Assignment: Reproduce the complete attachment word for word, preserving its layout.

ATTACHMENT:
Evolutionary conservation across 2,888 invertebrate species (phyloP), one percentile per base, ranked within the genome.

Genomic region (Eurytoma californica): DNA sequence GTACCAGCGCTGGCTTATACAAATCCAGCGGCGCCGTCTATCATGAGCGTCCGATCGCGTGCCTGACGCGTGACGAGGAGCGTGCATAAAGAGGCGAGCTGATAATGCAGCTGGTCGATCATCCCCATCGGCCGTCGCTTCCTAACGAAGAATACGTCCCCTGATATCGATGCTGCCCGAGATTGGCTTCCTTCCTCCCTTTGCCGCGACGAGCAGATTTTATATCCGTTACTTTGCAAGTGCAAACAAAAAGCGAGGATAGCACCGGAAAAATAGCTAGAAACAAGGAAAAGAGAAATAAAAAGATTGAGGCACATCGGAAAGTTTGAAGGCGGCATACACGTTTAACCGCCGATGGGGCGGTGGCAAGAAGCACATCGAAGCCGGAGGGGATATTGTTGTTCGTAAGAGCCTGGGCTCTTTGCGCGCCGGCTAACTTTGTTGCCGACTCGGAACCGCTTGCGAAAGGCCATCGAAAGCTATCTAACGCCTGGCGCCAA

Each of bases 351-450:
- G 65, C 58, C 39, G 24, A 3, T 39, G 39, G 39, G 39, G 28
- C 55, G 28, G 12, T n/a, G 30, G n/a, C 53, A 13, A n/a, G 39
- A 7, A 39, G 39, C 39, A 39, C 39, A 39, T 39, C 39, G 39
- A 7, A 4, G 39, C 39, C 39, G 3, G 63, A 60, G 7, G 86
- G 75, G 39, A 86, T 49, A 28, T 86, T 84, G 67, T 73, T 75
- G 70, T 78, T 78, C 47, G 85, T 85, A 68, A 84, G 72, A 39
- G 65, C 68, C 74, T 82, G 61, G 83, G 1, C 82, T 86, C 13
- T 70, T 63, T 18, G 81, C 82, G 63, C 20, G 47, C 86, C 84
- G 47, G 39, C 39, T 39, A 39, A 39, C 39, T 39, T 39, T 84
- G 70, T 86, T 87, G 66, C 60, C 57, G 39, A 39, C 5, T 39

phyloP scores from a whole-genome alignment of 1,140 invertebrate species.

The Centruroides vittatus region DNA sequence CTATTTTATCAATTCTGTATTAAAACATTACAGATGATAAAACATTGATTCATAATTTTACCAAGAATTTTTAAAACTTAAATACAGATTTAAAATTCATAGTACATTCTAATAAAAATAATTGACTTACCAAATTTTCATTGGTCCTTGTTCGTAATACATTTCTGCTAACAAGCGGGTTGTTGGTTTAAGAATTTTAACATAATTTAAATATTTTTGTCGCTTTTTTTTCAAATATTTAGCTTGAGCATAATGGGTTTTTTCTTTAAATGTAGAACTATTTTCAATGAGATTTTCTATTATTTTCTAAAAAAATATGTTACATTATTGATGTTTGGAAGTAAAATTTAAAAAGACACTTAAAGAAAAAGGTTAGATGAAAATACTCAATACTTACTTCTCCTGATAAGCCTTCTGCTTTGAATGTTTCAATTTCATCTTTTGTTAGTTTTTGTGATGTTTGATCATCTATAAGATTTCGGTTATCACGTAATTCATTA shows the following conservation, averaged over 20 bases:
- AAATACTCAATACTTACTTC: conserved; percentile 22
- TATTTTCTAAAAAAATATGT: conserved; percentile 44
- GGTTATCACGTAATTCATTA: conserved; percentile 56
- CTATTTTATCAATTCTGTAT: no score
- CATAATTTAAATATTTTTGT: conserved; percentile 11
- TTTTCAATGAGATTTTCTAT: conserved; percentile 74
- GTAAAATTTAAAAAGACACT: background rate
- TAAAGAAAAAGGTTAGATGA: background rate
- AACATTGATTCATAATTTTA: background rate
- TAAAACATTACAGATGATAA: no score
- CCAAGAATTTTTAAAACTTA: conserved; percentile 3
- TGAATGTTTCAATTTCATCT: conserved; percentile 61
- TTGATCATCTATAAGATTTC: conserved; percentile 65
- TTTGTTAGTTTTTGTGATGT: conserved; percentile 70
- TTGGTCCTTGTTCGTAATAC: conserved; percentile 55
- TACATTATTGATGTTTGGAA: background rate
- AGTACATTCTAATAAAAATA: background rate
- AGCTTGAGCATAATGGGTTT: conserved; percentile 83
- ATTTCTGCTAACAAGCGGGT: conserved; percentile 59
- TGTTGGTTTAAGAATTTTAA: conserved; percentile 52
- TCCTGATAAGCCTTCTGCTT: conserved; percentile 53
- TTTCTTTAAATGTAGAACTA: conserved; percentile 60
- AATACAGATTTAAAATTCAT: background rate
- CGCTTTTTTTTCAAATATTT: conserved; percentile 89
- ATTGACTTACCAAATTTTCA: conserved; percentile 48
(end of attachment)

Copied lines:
Evolutionary conservation across 2,888 invertebrate species (phyloP), one percentile per base, ranked within the genome.

Genomic region (Eurytoma californica): DNA sequence GTACCAGCGCTGGCTTATACAAATCCAGCGGCGCCGTCTATCATGAGCGTCCGATCGCGTGCCTGACGCGTGACGAGGAGCGTGCATAAAGAGGCGAGCTGATAATGCAGCTGGTCGATCATCCCCATCGGCCGTCGCTTCCTAACGAAGAATACGTCCCCTGATATCGATGCTGCCCGAGATTGGCTTCCTTCCTCCCTTTGCCGCGACGAGCAGATTTTATATCCGTTACTTTGCAAGTGCAAACAAAAAGCGAGGATAGCACCGGAAAAATAGCTAGAAACAAGGAAAAGAGAAATAAAAAGATTGAGGCACATCGGAAAGTTTGAAGGCGGCATACACGTTTAACCGCCGATGGGGCGGTGGCAAGAAGCACATCGAAGCCGGAGGGGATATTGTTGTTCGTAAGAGCCTGGGCTCTTTGCGCGCCGGCTAACTTTGTTGCCGACTCGGAACCGCTTGCGAAAGGCCATCGAAAGCTATCTAACGCCTGGCGCCAA

Each of bases 351-450:
- G 65, C 58, C 39, G 24, A 3, T 39, G 39, G 39, G 39, G 28
- C 55, G 28, G 12, T n/a, G 30, G n/a, C 53, A 13, A n/a, G 39
- A 7, A 39, G 39, C 39, A 39, C 39, A 39, T 39, C 39, G 39
- A 7, A 4, G 39, C 39, C 39, G 3, G 63, A 60, G 7, G 86
- G 75, G 39, A 86, T 49, A 28, T 86, T 84, G 67, T 73, T 75
- G 70, T 78, T 78, C 47, G 85, T 85, A 68, A 84, G 72, A 39
- G 65, C 68, C 74, T 82, G 61, G 83, G 1, C 82, T 86, C 13
- T 70, T 63, T 18, G 81, C 82, G 63, C 20, G 47, C 86, C 84
- G 47, G 39, C 39, T 39, A 39, A 39, C 39, T 39, T 39, T 84
- G 70, T 86, T 87, G 66, C 60, C 57, G 39, A 39, C 5, T 39

phyloP scores from a whole-genome alignment of 1,140 invertebrate species.

The Centruroides vittatus region DNA sequence CTATTTTATCAATTCTGTATTAAAACATTACAGATGATAAAACATTGATTCATAATTTTACCAAGAATTTTTAAAACTTAAATACAGATTTAAAATTCATAGTACATTCTAATAAAAATAATTGACTTACCAAATTTTCATTGGTCCTTGTTCGTAATACATTTCTGCTAACAAGCGGGTTGTTGGTTTAAGAATTTTAACATAATTTAAATATTTTTGTCGCTTTTTTTTCAAATATTTAGCTTGAGCATAATGGGTTTTTTCTTTAAATGTAGAACTATTTTCAATGAGATTTTCTATTATTTTCTAAAAAAATATGTTACATTATTGATGTTTGGAAGTAAAATTTAAAAAGACACTTAAAGAAAAAGGTTAGATGAAAATACTCAATACTTACTTCTCCTGATAAGCCTTCTGCTTTGAATGTTTCAATTTCATCTTTTGTTAGTTTTTGTGATGTTTGATCATCTATAAGATTTCGGTTATCACGTAATTCATTA shows the following conservation, averaged over 20 bases:
- AAATACTCAATACTTACTTC: conserved; percentile 22
- TATTTTCTAAAAAAATATGT: conserved; percentile 44
- GGTTATCACGTAATTCATTA: conserved; percentile 56
- CTATTTTATCAATTCTGTAT: no score
- CATAATTTAAATATTTTTGT: conserved; percentile 11
- TTTTCAATGAGATTTTCTAT: conserved; percentile 74
- GTAAAATTTAAAAAGACACT: background rate
- TAAAGAAAAAGGTTAGATGA: background rate
- AACATTGATTCATAATTTTA: background rate
- TAAAACATTACAGATGATAA: no score
- CCAAGAATTTTTAAAACTTA: conserved; percentile 3
- TGAATGTTTCAATTTCATCT: conserved; percentile 61
- TTGATCATCTATAAGATTTC: conserved; percentile 65
- TTTGTTAGTTTTTGTGATGT: conserved; percentile 70
- TTGGTCCTTGTTCGTAATAC: conserved; percentile 55
- TACATTATTGATGTTTGGAA: background rate
- AGTACATTCTAATAAAAATA: background rate
- AGCTTGAGCATAATGGGTTT: conserved; percentile 83
- ATTTCTGCTAACAAGCGGGT: conserved; percentile 59
- TGTTGGTTTAAGAATTTTAA: conserved; percentile 52
- TCCTGATAAGCCTTCTGCTT: conserved; percentile 53
- TTTCTTTAAATGTAGAACTA: conserved; percentile 60
- AATACAGATTTAAAATTCAT: background rate
- CGCTTTTTTTTCAAATATTT: conserved; percentile 89
- ATTGACTTACCAAATTTTCA: conserved; percentile 48